One can always hope Europe and the US realize one day their role is to care for their citizens and resist the rule of the new Vandals and their corruption of democracy. Instead of quarreling among themselves, they should share a common approach, for example by promoting a privacy tax.
In part the problem stems from the tendency of the United States to cling to the large corporations they bore as if innovation depended on them. It is but an illusion. Google's ingenuity is genuine but flowed at a time when Google was a dwarf compared to Microsoft. And who brought us the modern browser but nimble Netscape? No doubt Microsoft was once a force for change, but it happened when it was still in the shadow of IBM.
Its very own and well deserved success has turned Google into a giant utility with a bully behavior. Should one tolerate it in view of the star system adopted by society? It holds that bringing down Google back to earth would discourage the thousands of would-be Icarus who dream to match its record. This is a fundamental error. Set early and wisely, limits allow a scope which appears boundless to the entrepreneur still on the ground.
Society sustains growth by setting limits. This idea, paradoxical perhaps, can free both individuals and corporations from destructive obsessions.
"America's patent system is a mess", writes Joe Nocera (***). No originality there, his purpose is to popularize Judge Posner's remedy, who "insists that [patent litigants] calculate precisely how much the infringing component is driving demand for the product". How can such a calculation be precise? Rendering patent wars uneconomical, Judge Posner wants to force the parties to negotiate peace. His aim is correct, his method is novel but flawed. Wouldn't reasonable limits on how much a patent is worth relax the need for precision and make negotiations much simpler?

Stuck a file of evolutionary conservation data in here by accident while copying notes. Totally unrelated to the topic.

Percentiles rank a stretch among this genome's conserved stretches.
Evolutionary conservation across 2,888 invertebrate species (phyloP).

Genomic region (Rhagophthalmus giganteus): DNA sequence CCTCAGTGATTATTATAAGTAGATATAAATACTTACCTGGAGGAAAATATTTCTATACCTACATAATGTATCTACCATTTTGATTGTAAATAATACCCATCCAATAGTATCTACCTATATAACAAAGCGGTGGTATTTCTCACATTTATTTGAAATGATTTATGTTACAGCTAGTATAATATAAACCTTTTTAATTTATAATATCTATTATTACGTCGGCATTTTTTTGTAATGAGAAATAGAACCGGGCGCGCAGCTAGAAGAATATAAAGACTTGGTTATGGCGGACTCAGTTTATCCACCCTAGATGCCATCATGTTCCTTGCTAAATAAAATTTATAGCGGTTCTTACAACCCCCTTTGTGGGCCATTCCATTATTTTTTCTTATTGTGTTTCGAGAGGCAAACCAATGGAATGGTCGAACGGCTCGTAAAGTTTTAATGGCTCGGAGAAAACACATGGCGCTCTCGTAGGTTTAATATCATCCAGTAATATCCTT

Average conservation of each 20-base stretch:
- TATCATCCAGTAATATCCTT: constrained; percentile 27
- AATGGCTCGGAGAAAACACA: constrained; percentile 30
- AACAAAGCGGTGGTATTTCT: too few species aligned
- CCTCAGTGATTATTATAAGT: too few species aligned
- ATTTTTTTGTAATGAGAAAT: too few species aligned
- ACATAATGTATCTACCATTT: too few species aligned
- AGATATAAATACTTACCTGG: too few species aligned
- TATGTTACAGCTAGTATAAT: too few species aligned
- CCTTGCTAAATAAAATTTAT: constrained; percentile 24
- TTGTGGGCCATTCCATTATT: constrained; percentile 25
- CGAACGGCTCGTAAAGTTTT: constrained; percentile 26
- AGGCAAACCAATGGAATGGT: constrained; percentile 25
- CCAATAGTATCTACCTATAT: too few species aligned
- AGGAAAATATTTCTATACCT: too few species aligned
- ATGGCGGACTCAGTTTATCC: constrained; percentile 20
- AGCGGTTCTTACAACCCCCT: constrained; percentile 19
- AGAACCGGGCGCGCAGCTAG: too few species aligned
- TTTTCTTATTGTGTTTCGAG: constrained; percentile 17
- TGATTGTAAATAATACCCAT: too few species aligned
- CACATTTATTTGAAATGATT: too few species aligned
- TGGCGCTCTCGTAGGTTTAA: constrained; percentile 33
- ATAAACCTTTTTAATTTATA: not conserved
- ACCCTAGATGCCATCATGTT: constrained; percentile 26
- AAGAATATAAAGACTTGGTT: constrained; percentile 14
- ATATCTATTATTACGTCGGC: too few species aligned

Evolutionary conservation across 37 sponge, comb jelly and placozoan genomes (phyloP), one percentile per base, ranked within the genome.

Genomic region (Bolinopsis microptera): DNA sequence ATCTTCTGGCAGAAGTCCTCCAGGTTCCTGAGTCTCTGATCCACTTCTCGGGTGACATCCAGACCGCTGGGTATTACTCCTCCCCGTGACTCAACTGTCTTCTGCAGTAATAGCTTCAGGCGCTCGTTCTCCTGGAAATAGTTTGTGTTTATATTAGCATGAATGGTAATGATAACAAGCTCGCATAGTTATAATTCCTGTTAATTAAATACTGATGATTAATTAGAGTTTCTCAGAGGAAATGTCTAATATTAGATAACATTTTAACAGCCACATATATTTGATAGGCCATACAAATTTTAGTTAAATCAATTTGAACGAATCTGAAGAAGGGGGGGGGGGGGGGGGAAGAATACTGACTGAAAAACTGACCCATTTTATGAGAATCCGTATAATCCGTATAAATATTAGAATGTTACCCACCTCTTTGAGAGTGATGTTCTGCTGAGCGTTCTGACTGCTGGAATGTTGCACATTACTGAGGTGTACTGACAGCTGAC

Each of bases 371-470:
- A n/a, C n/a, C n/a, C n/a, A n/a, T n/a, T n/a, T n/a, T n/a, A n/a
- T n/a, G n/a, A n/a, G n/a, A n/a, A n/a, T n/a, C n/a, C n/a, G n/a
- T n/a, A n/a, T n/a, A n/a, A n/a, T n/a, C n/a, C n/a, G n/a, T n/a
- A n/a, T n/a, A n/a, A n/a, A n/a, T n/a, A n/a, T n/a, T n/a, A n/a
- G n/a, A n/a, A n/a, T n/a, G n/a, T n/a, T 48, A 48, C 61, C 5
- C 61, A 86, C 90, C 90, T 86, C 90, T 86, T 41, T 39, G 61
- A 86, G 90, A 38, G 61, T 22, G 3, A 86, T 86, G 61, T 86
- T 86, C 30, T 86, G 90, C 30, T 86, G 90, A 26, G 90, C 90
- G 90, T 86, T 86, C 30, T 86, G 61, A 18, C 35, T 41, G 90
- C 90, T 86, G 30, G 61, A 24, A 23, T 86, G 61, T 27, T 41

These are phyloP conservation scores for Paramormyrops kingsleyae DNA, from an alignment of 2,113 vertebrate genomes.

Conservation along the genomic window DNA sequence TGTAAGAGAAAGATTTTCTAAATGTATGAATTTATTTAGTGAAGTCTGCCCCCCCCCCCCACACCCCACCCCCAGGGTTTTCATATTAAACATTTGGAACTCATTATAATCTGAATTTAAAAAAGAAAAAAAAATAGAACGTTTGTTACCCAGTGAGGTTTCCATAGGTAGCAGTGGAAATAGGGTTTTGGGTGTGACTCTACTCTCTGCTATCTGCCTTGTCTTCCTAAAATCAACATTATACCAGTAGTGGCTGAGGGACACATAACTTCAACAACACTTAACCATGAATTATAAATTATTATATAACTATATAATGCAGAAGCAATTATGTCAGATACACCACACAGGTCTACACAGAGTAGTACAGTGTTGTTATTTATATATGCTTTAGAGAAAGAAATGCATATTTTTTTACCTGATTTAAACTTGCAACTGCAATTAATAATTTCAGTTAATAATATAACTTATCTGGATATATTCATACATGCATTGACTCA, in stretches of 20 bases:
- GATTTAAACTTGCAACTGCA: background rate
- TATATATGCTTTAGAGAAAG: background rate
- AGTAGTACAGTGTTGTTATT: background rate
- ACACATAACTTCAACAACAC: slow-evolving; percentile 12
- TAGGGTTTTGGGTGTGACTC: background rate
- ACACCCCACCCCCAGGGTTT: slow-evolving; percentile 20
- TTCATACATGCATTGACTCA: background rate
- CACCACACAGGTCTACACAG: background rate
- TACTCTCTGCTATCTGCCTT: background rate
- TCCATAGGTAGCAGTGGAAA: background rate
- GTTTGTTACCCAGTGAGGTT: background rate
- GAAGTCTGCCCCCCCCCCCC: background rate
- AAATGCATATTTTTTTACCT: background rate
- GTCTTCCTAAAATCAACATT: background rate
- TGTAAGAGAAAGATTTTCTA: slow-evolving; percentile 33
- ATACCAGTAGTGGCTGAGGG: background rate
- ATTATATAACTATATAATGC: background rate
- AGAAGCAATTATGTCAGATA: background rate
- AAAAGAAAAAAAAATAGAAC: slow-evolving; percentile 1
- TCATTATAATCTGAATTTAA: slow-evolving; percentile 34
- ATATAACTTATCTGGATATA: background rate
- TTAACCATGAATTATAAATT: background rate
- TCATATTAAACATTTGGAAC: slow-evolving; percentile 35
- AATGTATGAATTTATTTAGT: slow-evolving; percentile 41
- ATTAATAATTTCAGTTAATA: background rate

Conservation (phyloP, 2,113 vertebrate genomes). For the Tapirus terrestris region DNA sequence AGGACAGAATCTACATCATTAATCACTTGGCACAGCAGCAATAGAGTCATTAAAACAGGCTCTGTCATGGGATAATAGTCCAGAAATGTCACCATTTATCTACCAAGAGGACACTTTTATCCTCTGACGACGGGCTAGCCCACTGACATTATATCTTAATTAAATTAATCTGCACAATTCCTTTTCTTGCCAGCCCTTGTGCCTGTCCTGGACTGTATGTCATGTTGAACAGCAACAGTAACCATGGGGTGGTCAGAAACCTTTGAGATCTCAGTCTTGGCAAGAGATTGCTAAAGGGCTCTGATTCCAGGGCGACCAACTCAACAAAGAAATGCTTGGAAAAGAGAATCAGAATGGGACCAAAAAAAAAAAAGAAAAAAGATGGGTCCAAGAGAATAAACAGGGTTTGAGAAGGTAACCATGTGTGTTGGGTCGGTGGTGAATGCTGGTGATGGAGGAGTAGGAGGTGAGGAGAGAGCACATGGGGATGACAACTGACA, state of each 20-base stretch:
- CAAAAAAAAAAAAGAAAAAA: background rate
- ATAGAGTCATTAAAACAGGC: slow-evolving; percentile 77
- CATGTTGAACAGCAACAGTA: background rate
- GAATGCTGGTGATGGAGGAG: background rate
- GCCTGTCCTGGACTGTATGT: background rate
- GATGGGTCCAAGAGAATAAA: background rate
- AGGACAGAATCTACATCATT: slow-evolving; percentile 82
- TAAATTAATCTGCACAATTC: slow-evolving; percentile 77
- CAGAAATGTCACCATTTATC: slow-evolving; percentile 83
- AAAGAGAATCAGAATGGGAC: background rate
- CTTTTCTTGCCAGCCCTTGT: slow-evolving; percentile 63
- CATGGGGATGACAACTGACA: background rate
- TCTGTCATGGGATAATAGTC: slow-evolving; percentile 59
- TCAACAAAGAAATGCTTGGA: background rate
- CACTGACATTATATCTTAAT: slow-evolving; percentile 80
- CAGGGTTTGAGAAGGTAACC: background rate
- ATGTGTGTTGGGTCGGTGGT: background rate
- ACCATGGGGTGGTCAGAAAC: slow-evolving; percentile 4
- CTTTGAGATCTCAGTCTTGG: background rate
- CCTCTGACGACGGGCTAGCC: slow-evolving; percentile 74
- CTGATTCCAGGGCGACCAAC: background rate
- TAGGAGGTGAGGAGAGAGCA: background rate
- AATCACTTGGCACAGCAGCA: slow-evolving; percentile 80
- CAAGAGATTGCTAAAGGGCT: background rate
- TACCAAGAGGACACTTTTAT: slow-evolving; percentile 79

As "the official winner of the 2004 Tour [de France]", Lance Armstrong "was awarded $7.5 million in a settlement" with a sponsor which suspected him of doping. Sued again because his title has since been invalidated for that very reason, the bicycle rider admits he lied but his lawyer maintains "that settlement was final", Juliet Macur reports (****).
Crooks looking to get off the hook notwithstanding, society should limit our capacity to make contracts full and final. And if a monetary component no longer makes contracts complete, it not only protects against lasting lies, it enables reputation backed recommendations to beget new growth.
Our Information Age should not be a return to some golden past. Without limits, its underlying logic of honor would bring back murderous duels and vendettas. Instead capitalism limits non fraudulent liabilities, modern justice reserves the right to punish for itself and Floyd Norris reminds us even this right is subject to "five-year statutes of limitations in some fraud laws", lengthened to ten if the fraud is against a bank (*****).
The human drama stems from an impulse to resist and if at all possible to ignore all limits. Yet what befits an entrepreneur will plague a society.
- (*) ......... Of crisps, crusades and Christianity, by Robert Shrimsley (Financial Times) - February 7, 2013
- (**) ....... EU refuses to bend on tough data privacy law, by James Fontanella-Khan (Financial Times) - February 11, 2013
- (***) ..... Innovation Nation At War, by Joe Nocera (New York Times Magazine) - February 9, 2013
- (****) ... Company Sues to Recoup Money From Armstrong, by Juliet Macur (New York Times) - February 8, 2013
- (*****) . In Actions, S.&P. Risked Andersen's Fate, by Floyd Norris (New York Times) - February 8, 2013
- (1) for more details, see religieuse in the wikipedia
- (2) for more details, see ambush marketing in my "Liabilities and Vulnerabilies in the Information Age" lectures
- (3) for more details, see Mobile Privacy Disclosures, a recent report by the FTC staff on smartphone eprivacy